The Nigeria international entered the fray to win yet another trophy for Leicester against his former club, and prove last season was no fluke
Leicester City are beginning to get a kick out of playing at Wembley.
On Saturday, they added the Community Shield to the FA Cup trophy they secured back in May, upsetting the odds once again in victory over more fancied opponents – this time, Manchester City.
The usual caveat applies, of course. It is a fixture of a mostly ceremonial nature, like an opening act at a concert: you are not what the crowd came for, but perform well enough and you get an ovation regardless.
Manchester City, by this point so used to being the main attraction, duly treated this like a friendly, at least in terms of their selection. Cole Palmer and Samuel Edozie certainly hold some promise, but they will not get any meaningful haul of minutes this season; Benjamin Mendy, Zach Steffen and Nathan Ake will, but they are by no means starters with everyone fit and available.
On the other hand, Leicester set their stall out, naming a squad as strong as they could knock together. The consequence of the leg-break suffered by Wesley Fofana (and the continued unavailability of Johnny Evans) was a change of shape for the Foxes, as the FA Cup holders reverted to a back four. This meant there was no place for Kelechi Iheanacho from the start, and Wilfred Ndidi could start in his favoured midfield role.
So began the cut and thrust, with Brendan Rodgers’ side flying out of the traps and carrying the greater menace in the first half.
Most tellingly, the Foxes actually dominated possession for spells of that opening period, and carved out interesting opportunities for Jamie Vardy, who was twice foiled by Steffen.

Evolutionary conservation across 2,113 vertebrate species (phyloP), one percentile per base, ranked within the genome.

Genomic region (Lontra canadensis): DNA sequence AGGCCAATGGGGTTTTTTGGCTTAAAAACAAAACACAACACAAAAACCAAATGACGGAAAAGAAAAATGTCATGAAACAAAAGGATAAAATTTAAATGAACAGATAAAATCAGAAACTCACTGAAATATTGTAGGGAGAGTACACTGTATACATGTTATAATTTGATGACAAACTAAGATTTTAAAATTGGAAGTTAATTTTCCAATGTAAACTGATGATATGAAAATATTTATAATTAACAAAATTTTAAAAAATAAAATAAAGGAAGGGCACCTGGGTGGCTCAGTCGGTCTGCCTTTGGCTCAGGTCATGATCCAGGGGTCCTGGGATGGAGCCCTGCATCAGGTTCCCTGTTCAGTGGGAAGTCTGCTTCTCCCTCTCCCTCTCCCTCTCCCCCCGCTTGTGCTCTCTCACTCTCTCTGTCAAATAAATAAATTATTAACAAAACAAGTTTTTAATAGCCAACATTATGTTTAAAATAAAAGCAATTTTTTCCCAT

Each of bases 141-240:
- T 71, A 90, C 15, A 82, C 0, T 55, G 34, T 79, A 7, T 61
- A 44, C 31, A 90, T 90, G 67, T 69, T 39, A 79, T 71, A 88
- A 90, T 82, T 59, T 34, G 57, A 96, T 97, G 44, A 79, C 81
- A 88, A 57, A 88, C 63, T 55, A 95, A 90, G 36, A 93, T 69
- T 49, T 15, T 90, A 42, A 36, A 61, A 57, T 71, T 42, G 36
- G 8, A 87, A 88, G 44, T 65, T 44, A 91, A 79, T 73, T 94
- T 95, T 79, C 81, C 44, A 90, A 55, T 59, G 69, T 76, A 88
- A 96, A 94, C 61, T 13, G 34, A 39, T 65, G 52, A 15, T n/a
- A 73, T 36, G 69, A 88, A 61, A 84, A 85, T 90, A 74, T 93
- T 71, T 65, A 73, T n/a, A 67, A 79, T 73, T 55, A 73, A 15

The second half saw Manchester City come into the game a little more, and edge proceedings, forcing their opponents deeper and deeper. Winger Riyad Mahrez was at the heart of most of it, and was the Citizens’ best player on a day when they looked curiously flat for long periods.
Who will score the most goals in the Premier League for Leicester City this season?
— Goal Africa (@GoalAfrica) August 7, 2021
The outcome of proceedings however turned upon the introduction of Patson Daka and, tellingly, Kelechi Iheanacho.
The latter, who came on with 11 minutes to play, looked incredibly sharp, forcing an error from Ake before being brought down inside the penalty area. He duly dispatched the resulting spot-kick for the victory, and in doing so proved three important points.
First: that his output in the 2020/21 season was no flash in the pan.
Even though his outrageously impressive per 90 goals record has been discussed extensively, there was a temptation to look on last season’s return – and his influence on this Leicester team – as a bit of a fluke.
After all, he had never before managed that many in a single campaign, and the fact that the goals came in a mid-to-late season glut raised the suspicion that it could have simply been an extended purple patch.
The second concerns the impact a change of system would have on his performance levels.
For all that he seemed to finally find his place within the Leicester side, there was always a sense it was more incidental than anything else.
It required a change to a back three and a strike partnership, such a departure from Rodgers’ preferred system that, at the start of a new season and with the benefit of a transfer window to fill in the gaps, the chariot would almost certainly turn back into a pumpkin.
If Saturday’s match-winning turn showed anything, it is that even in a reduced capacity, the Nigeria international retains the ability to be decisive and affect outcomes favourably for Leicester.
Third, and finally, it was a showing that served to confirm the long-term stability of the club with a Daka-Iheanacho understanding upfront.
The Zambia international served notice already of the ridiculous pace that not only makes him such an intriguing like-for-like replacement for Vardy, but that will drive Premier League defenders to distraction.
While the plan is for him to, in time, take over from Vardy, with every appearance in Leicester blue Daka shows he is even readier than was previously imagined.
Beyond his own direct threat, however, he looks to have developed a useful connection with Iheanacho.
All-African strike partnerships have not been in abundant supply in the Premier League over the years, but we might finally have one in these two; the visual of Iheanacho releasing Daka into space is one we might have to get used to sooner than anticipated.